Krzysztof Kowalczyk has an insightful takedown of the free lunch plea from Google's Adam Bosworth in regards to databases with dynamic schemas. In the process of taking down Bosworth, Kowalczyk seems to forget, though, that even when the bigcos are tagging along for the ride, most open source software is simply not done for them. It's done for small businesses. By small businesses.
Open source is the route that allows us to escape the hierarchies of old and form markets of coordination for mutually beneficial progress. It's bootstrapping a competitive alternative to having an army of 50,000 programmers kept on a campus. So even when the big guys are extracting a lot more value than they're adding, it's not a zero sum game.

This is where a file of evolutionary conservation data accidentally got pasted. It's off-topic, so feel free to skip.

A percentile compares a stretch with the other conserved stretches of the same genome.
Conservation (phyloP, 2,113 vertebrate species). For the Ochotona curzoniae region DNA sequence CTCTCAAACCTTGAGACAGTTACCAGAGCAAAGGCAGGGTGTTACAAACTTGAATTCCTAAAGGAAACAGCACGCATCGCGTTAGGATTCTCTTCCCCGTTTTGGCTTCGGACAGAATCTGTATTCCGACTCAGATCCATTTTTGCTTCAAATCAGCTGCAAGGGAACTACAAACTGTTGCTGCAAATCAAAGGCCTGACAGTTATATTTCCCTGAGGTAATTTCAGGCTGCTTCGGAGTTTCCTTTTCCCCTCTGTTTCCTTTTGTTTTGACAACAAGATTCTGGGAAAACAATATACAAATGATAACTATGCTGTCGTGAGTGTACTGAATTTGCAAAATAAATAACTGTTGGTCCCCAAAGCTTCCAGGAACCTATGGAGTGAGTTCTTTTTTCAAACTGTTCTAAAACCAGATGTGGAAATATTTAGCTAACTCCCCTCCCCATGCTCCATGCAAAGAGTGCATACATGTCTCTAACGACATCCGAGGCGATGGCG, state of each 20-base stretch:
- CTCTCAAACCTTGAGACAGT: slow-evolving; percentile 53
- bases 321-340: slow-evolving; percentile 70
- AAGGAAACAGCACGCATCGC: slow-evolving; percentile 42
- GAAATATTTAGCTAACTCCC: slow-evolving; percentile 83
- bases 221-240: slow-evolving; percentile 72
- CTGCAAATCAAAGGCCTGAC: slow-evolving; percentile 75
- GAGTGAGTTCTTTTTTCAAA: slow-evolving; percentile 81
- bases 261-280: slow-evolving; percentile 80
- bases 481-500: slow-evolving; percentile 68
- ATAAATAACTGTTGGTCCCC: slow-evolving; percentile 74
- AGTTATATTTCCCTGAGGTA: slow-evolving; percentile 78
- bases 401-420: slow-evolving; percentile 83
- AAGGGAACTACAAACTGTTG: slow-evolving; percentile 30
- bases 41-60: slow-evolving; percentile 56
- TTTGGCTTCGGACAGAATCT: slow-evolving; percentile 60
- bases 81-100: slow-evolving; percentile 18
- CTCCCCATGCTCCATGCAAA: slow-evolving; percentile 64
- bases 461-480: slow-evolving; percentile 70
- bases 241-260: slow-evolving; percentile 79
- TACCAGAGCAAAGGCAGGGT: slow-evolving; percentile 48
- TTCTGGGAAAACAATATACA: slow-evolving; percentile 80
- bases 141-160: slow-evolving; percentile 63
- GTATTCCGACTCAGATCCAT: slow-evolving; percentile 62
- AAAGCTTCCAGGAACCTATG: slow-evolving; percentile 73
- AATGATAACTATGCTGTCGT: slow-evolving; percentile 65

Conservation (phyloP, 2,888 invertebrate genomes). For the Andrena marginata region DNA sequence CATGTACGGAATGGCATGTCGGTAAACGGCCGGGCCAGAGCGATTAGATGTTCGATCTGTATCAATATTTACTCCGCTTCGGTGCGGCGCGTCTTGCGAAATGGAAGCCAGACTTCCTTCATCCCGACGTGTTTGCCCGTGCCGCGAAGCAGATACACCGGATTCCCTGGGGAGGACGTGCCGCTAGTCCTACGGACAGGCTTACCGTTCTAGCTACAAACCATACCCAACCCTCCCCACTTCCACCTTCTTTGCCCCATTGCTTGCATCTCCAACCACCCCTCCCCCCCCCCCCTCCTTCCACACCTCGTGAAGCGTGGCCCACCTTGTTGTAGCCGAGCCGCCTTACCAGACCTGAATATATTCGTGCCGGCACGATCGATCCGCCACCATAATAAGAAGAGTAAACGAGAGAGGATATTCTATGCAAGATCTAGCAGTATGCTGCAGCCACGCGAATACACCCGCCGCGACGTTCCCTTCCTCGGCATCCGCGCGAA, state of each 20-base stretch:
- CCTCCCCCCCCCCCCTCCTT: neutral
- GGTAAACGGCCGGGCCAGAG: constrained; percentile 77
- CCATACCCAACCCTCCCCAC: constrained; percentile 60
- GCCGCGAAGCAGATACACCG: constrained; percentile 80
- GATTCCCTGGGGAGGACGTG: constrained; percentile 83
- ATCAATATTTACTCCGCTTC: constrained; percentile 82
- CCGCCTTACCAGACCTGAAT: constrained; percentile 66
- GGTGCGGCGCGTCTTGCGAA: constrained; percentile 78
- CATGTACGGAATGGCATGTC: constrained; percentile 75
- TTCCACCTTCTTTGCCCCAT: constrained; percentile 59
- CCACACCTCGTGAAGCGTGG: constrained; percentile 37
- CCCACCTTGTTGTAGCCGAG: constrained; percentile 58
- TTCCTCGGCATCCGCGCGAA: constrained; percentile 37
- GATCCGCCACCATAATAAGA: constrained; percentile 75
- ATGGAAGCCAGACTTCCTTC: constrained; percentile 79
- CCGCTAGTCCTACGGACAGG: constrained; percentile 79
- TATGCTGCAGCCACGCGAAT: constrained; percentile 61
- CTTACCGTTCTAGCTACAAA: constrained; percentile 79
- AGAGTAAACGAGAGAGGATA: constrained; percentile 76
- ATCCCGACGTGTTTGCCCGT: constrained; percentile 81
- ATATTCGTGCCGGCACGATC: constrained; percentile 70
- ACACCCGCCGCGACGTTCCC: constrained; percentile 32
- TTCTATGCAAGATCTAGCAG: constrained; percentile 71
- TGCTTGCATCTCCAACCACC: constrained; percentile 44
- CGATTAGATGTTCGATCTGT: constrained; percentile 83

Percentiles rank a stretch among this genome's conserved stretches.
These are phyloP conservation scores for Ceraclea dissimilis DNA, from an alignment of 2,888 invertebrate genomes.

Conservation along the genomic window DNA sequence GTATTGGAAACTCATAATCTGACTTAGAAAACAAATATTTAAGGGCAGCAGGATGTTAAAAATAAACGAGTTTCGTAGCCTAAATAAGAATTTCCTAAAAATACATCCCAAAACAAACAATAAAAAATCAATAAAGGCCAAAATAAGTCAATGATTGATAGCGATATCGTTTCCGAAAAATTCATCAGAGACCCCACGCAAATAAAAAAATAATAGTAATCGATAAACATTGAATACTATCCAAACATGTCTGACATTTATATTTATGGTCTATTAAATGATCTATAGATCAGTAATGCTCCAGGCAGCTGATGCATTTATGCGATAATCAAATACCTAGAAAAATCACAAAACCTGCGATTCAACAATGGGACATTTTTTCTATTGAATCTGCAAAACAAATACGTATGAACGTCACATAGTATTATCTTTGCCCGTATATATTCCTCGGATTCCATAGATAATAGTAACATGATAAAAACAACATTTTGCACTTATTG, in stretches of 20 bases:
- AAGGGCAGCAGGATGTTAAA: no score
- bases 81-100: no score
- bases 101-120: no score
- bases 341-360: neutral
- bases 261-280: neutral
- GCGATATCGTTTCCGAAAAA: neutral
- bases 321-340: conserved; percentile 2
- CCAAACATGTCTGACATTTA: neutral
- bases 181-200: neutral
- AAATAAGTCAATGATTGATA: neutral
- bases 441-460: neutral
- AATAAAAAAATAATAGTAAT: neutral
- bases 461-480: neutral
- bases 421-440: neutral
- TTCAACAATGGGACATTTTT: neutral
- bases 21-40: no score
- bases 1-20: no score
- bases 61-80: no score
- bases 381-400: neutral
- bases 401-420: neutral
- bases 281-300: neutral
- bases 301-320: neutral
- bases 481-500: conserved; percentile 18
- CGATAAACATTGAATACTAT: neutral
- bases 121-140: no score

While Kowalczyk bills Google with "we take it all, give nothing back" there's a big disconnect to concluding "open source doesn’t work as well as they tell you". Bosworth may whine that he isn't handed technology he needs for free, and from that perspective it may not work as well, but that was always the side story.
The primary line is that open source helps small businesses and individuals achieve bigger and better things that they could on their own or from buying proprietary systems. You know, like building Basecamp, sharing Rails, and reaping continued improvement to the both of them through a community of like-minded.
P.S.: I love the selective quoting skills of Dare Obasanjo that includes almost the full thing except for the paragraphs on how open source could "cut off the air supply" of Microsoft and leave him without a job.